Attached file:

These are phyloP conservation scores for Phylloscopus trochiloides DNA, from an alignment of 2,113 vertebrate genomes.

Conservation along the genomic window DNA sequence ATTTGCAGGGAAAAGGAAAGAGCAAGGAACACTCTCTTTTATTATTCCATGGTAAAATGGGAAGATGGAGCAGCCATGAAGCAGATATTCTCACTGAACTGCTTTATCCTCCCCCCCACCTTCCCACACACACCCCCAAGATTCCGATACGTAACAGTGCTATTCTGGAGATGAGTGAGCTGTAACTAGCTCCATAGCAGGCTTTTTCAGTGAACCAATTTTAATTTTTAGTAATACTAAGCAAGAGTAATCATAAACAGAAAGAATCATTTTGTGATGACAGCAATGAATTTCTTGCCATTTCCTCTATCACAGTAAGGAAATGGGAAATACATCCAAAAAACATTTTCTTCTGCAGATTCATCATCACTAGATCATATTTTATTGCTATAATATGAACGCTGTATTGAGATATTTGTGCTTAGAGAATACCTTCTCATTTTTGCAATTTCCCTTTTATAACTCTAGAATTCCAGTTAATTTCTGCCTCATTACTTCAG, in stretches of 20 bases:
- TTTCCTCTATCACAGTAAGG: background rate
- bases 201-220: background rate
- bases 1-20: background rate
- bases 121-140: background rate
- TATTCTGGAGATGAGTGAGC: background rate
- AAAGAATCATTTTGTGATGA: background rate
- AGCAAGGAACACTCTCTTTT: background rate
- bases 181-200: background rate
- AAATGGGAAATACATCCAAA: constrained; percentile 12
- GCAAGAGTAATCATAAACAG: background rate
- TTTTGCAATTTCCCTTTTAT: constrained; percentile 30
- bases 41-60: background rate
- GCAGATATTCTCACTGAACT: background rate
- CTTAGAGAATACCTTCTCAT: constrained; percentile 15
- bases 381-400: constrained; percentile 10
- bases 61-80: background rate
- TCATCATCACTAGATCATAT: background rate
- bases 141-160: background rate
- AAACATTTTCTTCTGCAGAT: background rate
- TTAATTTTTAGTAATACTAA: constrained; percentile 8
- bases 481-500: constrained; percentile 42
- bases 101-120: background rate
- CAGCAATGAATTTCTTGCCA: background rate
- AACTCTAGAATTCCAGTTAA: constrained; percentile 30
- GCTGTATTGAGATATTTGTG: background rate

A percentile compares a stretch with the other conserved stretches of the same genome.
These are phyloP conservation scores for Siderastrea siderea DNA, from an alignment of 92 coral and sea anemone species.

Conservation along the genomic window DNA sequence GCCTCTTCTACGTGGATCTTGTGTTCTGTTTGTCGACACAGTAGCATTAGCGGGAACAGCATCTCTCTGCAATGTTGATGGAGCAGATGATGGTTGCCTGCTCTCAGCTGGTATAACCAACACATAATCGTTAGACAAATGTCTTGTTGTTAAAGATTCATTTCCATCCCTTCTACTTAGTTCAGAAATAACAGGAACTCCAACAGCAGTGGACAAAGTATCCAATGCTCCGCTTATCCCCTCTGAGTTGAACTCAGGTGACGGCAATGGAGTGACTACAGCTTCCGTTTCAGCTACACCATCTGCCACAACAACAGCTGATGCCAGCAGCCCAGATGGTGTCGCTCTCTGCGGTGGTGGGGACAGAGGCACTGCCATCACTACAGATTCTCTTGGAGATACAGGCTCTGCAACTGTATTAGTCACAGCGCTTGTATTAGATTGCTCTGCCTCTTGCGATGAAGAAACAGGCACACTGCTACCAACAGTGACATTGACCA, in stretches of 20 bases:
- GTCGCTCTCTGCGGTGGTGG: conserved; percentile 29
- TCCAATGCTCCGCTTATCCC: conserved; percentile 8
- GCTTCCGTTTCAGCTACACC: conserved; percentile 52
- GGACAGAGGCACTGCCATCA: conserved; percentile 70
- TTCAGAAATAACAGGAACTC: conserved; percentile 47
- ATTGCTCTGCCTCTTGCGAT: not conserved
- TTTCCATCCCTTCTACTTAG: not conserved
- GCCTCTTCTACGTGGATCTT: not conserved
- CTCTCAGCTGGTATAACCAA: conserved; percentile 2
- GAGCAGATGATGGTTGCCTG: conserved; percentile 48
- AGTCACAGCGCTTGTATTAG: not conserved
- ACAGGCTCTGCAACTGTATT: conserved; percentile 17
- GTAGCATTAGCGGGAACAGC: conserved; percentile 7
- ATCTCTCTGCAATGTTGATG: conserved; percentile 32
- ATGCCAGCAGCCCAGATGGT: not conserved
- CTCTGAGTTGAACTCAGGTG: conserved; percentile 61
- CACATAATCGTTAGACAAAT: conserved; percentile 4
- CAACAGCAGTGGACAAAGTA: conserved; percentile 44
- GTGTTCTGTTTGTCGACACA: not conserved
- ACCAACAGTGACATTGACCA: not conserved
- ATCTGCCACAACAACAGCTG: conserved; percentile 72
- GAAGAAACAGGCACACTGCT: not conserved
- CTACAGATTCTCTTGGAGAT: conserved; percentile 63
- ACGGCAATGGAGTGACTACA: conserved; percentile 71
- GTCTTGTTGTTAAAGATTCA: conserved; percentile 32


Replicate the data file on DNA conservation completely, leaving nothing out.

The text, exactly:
These are phyloP conservation scores for Phylloscopus trochiloides DNA, from an alignment of 2,113 vertebrate genomes.

Conservation along the genomic window DNA sequence ATTTGCAGGGAAAAGGAAAGAGCAAGGAACACTCTCTTTTATTATTCCATGGTAAAATGGGAAGATGGAGCAGCCATGAAGCAGATATTCTCACTGAACTGCTTTATCCTCCCCCCCACCTTCCCACACACACCCCCAAGATTCCGATACGTAACAGTGCTATTCTGGAGATGAGTGAGCTGTAACTAGCTCCATAGCAGGCTTTTTCAGTGAACCAATTTTAATTTTTAGTAATACTAAGCAAGAGTAATCATAAACAGAAAGAATCATTTTGTGATGACAGCAATGAATTTCTTGCCATTTCCTCTATCACAGTAAGGAAATGGGAAATACATCCAAAAAACATTTTCTTCTGCAGATTCATCATCACTAGATCATATTTTATTGCTATAATATGAACGCTGTATTGAGATATTTGTGCTTAGAGAATACCTTCTCATTTTTGCAATTTCCCTTTTATAACTCTAGAATTCCAGTTAATTTCTGCCTCATTACTTCAG, in stretches of 20 bases:
- TTTCCTCTATCACAGTAAGG: background rate
- bases 201-220: background rate
- bases 1-20: background rate
- bases 121-140: background rate
- TATTCTGGAGATGAGTGAGC: background rate
- AAAGAATCATTTTGTGATGA: background rate
- AGCAAGGAACACTCTCTTTT: background rate
- bases 181-200: background rate
- AAATGGGAAATACATCCAAA: constrained; percentile 12
- GCAAGAGTAATCATAAACAG: background rate
- TTTTGCAATTTCCCTTTTAT: constrained; percentile 30
- bases 41-60: background rate
- GCAGATATTCTCACTGAACT: background rate
- CTTAGAGAATACCTTCTCAT: constrained; percentile 15
- bases 381-400: constrained; percentile 10
- bases 61-80: background rate
- TCATCATCACTAGATCATAT: background rate
- bases 141-160: background rate
- AAACATTTTCTTCTGCAGAT: background rate
- TTAATTTTTAGTAATACTAA: constrained; percentile 8
- bases 481-500: constrained; percentile 42
- bases 101-120: background rate
- CAGCAATGAATTTCTTGCCA: background rate
- AACTCTAGAATTCCAGTTAA: constrained; percentile 30
- GCTGTATTGAGATATTTGTG: background rate

A percentile compares a stretch with the other conserved stretches of the same genome.
These are phyloP conservation scores for Siderastrea siderea DNA, from an alignment of 92 coral and sea anemone species.

Conservation along the genomic window DNA sequence GCCTCTTCTACGTGGATCTTGTGTTCTGTTTGTCGACACAGTAGCATTAGCGGGAACAGCATCTCTCTGCAATGTTGATGGAGCAGATGATGGTTGCCTGCTCTCAGCTGGTATAACCAACACATAATCGTTAGACAAATGTCTTGTTGTTAAAGATTCATTTCCATCCCTTCTACTTAGTTCAGAAATAACAGGAACTCCAACAGCAGTGGACAAAGTATCCAATGCTCCGCTTATCCCCTCTGAGTTGAACTCAGGTGACGGCAATGGAGTGACTACAGCTTCCGTTTCAGCTACACCATCTGCCACAACAACAGCTGATGCCAGCAGCCCAGATGGTGTCGCTCTCTGCGGTGGTGGGGACAGAGGCACTGCCATCACTACAGATTCTCTTGGAGATACAGGCTCTGCAACTGTATTAGTCACAGCGCTTGTATTAGATTGCTCTGCCTCTTGCGATGAAGAAACAGGCACACTGCTACCAACAGTGACATTGACCA, in stretches of 20 bases:
- GTCGCTCTCTGCGGTGGTGG: conserved; percentile 29
- TCCAATGCTCCGCTTATCCC: conserved; percentile 8
- GCTTCCGTTTCAGCTACACC: conserved; percentile 52
- GGACAGAGGCACTGCCATCA: conserved; percentile 70
- TTCAGAAATAACAGGAACTC: conserved; percentile 47
- ATTGCTCTGCCTCTTGCGAT: not conserved
- TTTCCATCCCTTCTACTTAG: not conserved
- GCCTCTTCTACGTGGATCTT: not conserved
- CTCTCAGCTGGTATAACCAA: conserved; percentile 2
- GAGCAGATGATGGTTGCCTG: conserved; percentile 48
- AGTCACAGCGCTTGTATTAG: not conserved
- ACAGGCTCTGCAACTGTATT: conserved; percentile 17
- GTAGCATTAGCGGGAACAGC: conserved; percentile 7
- ATCTCTCTGCAATGTTGATG: conserved; percentile 32
- ATGCCAGCAGCCCAGATGGT: not conserved
- CTCTGAGTTGAACTCAGGTG: conserved; percentile 61
- CACATAATCGTTAGACAAAT: conserved; percentile 4
- CAACAGCAGTGGACAAAGTA: conserved; percentile 44
- GTGTTCTGTTTGTCGACACA: not conserved
- ACCAACAGTGACATTGACCA: not conserved
- ATCTGCCACAACAACAGCTG: conserved; percentile 72
- GAAGAAACAGGCACACTGCT: not conserved
- CTACAGATTCTCTTGGAGAT: conserved; percentile 63
- ACGGCAATGGAGTGACTACA: conserved; percentile 71
- GTCTTGTTGTTAAAGATTCA: conserved; percentile 32